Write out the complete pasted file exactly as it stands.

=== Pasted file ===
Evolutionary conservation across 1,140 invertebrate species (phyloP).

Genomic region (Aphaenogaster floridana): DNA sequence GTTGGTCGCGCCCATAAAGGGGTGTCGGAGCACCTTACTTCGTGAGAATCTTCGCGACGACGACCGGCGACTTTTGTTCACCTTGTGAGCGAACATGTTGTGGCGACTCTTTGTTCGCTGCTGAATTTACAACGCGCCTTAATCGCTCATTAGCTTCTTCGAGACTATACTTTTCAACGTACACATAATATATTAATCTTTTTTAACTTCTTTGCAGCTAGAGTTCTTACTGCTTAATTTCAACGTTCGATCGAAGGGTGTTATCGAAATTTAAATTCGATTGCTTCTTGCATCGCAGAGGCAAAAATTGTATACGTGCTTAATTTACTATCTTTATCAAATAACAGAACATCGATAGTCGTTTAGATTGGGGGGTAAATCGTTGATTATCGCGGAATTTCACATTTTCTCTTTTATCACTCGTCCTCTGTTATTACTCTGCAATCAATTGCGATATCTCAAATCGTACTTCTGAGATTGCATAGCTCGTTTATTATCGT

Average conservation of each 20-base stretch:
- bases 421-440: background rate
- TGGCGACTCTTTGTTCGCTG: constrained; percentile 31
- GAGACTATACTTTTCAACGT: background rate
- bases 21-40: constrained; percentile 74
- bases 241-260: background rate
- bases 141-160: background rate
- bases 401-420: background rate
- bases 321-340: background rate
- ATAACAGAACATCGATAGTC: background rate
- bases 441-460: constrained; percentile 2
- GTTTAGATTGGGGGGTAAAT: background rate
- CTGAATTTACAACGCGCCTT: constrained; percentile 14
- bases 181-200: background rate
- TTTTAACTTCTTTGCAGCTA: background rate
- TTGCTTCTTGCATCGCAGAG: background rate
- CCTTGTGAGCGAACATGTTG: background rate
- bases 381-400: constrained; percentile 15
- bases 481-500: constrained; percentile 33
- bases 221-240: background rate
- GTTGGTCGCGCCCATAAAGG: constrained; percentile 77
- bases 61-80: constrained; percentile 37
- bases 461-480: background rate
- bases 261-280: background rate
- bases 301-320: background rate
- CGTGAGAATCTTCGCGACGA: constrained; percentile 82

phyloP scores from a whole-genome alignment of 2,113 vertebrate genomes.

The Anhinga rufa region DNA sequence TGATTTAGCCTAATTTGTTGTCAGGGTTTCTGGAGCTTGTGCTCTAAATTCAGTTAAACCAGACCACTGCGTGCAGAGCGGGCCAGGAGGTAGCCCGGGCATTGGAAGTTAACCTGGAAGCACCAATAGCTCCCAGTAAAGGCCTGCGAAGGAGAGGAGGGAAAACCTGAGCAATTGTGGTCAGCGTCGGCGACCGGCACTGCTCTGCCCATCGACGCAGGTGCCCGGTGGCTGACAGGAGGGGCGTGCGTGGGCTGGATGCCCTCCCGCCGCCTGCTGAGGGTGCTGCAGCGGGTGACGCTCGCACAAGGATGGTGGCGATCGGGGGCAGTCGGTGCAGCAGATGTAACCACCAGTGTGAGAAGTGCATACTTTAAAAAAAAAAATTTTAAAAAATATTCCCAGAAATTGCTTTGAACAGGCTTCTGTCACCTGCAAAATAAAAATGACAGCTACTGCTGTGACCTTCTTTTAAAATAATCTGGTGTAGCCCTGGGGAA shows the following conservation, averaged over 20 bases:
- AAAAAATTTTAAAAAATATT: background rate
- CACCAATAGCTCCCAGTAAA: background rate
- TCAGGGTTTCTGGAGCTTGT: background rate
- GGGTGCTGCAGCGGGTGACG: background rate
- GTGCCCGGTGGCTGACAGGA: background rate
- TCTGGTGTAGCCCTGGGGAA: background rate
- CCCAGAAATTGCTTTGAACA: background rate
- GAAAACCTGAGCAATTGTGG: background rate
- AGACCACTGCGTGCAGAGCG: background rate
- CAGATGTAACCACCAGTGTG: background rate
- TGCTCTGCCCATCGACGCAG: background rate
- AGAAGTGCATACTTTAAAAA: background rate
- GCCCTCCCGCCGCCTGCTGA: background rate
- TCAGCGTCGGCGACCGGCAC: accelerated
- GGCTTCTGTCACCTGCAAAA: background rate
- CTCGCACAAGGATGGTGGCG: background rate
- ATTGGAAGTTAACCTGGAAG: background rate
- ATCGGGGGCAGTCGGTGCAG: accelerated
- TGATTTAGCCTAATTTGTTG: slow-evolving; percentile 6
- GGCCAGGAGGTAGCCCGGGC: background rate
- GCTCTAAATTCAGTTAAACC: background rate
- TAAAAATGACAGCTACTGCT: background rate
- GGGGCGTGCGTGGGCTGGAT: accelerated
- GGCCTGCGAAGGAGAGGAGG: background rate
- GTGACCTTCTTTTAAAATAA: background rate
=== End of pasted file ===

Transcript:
Evolutionary conservation across 1,140 invertebrate species (phyloP).

Genomic region (Aphaenogaster floridana): DNA sequence GTTGGTCGCGCCCATAAAGGGGTGTCGGAGCACCTTACTTCGTGAGAATCTTCGCGACGACGACCGGCGACTTTTGTTCACCTTGTGAGCGAACATGTTGTGGCGACTCTTTGTTCGCTGCTGAATTTACAACGCGCCTTAATCGCTCATTAGCTTCTTCGAGACTATACTTTTCAACGTACACATAATATATTAATCTTTTTTAACTTCTTTGCAGCTAGAGTTCTTACTGCTTAATTTCAACGTTCGATCGAAGGGTGTTATCGAAATTTAAATTCGATTGCTTCTTGCATCGCAGAGGCAAAAATTGTATACGTGCTTAATTTACTATCTTTATCAAATAACAGAACATCGATAGTCGTTTAGATTGGGGGGTAAATCGTTGATTATCGCGGAATTTCACATTTTCTCTTTTATCACTCGTCCTCTGTTATTACTCTGCAATCAATTGCGATATCTCAAATCGTACTTCTGAGATTGCATAGCTCGTTTATTATCGT

Average conservation of each 20-base stretch:
- bases 421-440: background rate
- TGGCGACTCTTTGTTCGCTG: constrained; percentile 31
- GAGACTATACTTTTCAACGT: background rate
- bases 21-40: constrained; percentile 74
- bases 241-260: background rate
- bases 141-160: background rate
- bases 401-420: background rate
- bases 321-340: background rate
- ATAACAGAACATCGATAGTC: background rate
- bases 441-460: constrained; percentile 2
- GTTTAGATTGGGGGGTAAAT: background rate
- CTGAATTTACAACGCGCCTT: constrained; percentile 14
- bases 181-200: background rate
- TTTTAACTTCTTTGCAGCTA: background rate
- TTGCTTCTTGCATCGCAGAG: background rate
- CCTTGTGAGCGAACATGTTG: background rate
- bases 381-400: constrained; percentile 15
- bases 481-500: constrained; percentile 33
- bases 221-240: background rate
- GTTGGTCGCGCCCATAAAGG: constrained; percentile 77
- bases 61-80: constrained; percentile 37
- bases 461-480: background rate
- bases 261-280: background rate
- bases 301-320: background rate
- CGTGAGAATCTTCGCGACGA: constrained; percentile 82

phyloP scores from a whole-genome alignment of 2,113 vertebrate genomes.

The Anhinga rufa region DNA sequence TGATTTAGCCTAATTTGTTGTCAGGGTTTCTGGAGCTTGTGCTCTAAATTCAGTTAAACCAGACCACTGCGTGCAGAGCGGGCCAGGAGGTAGCCCGGGCATTGGAAGTTAACCTGGAAGCACCAATAGCTCCCAGTAAAGGCCTGCGAAGGAGAGGAGGGAAAACCTGAGCAATTGTGGTCAGCGTCGGCGACCGGCACTGCTCTGCCCATCGACGCAGGTGCCCGGTGGCTGACAGGAGGGGCGTGCGTGGGCTGGATGCCCTCCCGCCGCCTGCTGAGGGTGCTGCAGCGGGTGACGCTCGCACAAGGATGGTGGCGATCGGGGGCAGTCGGTGCAGCAGATGTAACCACCAGTGTGAGAAGTGCATACTTTAAAAAAAAAAATTTTAAAAAATATTCCCAGAAATTGCTTTGAACAGGCTTCTGTCACCTGCAAAATAAAAATGACAGCTACTGCTGTGACCTTCTTTTAAAATAATCTGGTGTAGCCCTGGGGAA shows the following conservation, averaged over 20 bases:
- AAAAAATTTTAAAAAATATT: background rate
- CACCAATAGCTCCCAGTAAA: background rate
- TCAGGGTTTCTGGAGCTTGT: background rate
- GGGTGCTGCAGCGGGTGACG: background rate
- GTGCCCGGTGGCTGACAGGA: background rate
- TCTGGTGTAGCCCTGGGGAA: background rate
- CCCAGAAATTGCTTTGAACA: background rate
- GAAAACCTGAGCAATTGTGG: background rate
- AGACCACTGCGTGCAGAGCG: background rate
- CAGATGTAACCACCAGTGTG: background rate
- TGCTCTGCCCATCGACGCAG: background rate
- AGAAGTGCATACTTTAAAAA: background rate
- GCCCTCCCGCCGCCTGCTGA: background rate
- TCAGCGTCGGCGACCGGCAC: accelerated
- GGCTTCTGTCACCTGCAAAA: background rate
- CTCGCACAAGGATGGTGGCG: background rate
- ATTGGAAGTTAACCTGGAAG: background rate
- ATCGGGGGCAGTCGGTGCAG: accelerated
- TGATTTAGCCTAATTTGTTG: slow-evolving; percentile 6
- GGCCAGGAGGTAGCCCGGGC: background rate
- GCTCTAAATTCAGTTAAACC: background rate
- TAAAAATGACAGCTACTGCT: background rate
- GGGGCGTGCGTGGGCTGGAT: accelerated
- GGCCTGCGAAGGAGAGGAGG: background rate
- GTGACCTTCTTTTAAAATAA: background rate